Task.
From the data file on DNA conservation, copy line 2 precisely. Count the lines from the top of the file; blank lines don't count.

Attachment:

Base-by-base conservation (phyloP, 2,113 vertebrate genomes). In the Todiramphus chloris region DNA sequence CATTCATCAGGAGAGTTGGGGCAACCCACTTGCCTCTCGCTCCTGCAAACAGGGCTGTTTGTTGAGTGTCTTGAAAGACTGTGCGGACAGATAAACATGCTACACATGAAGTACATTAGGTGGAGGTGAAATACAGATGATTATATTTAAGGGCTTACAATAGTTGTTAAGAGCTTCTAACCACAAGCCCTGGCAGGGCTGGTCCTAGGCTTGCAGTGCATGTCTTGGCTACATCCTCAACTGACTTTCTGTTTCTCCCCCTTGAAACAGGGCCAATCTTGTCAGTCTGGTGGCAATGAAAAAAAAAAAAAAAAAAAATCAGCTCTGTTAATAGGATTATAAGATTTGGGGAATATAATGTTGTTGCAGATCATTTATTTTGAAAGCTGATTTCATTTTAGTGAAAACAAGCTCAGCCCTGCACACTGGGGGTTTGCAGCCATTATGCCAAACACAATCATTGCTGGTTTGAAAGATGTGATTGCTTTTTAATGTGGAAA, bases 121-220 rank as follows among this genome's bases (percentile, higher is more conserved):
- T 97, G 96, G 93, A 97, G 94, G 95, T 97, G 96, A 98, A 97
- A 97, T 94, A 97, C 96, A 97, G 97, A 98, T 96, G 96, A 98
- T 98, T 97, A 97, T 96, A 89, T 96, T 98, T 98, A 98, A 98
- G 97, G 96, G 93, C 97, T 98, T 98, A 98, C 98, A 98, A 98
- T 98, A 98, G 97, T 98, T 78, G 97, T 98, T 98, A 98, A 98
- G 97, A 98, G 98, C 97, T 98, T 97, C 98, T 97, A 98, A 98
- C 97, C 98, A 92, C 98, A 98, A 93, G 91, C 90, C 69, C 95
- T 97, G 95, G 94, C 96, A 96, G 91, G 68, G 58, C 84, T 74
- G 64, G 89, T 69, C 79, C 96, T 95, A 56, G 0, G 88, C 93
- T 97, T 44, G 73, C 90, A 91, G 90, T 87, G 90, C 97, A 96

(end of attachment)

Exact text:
- T 97, G 96, G 93, A 97, G 94, G 95, T 97, G 96, A 98, A 97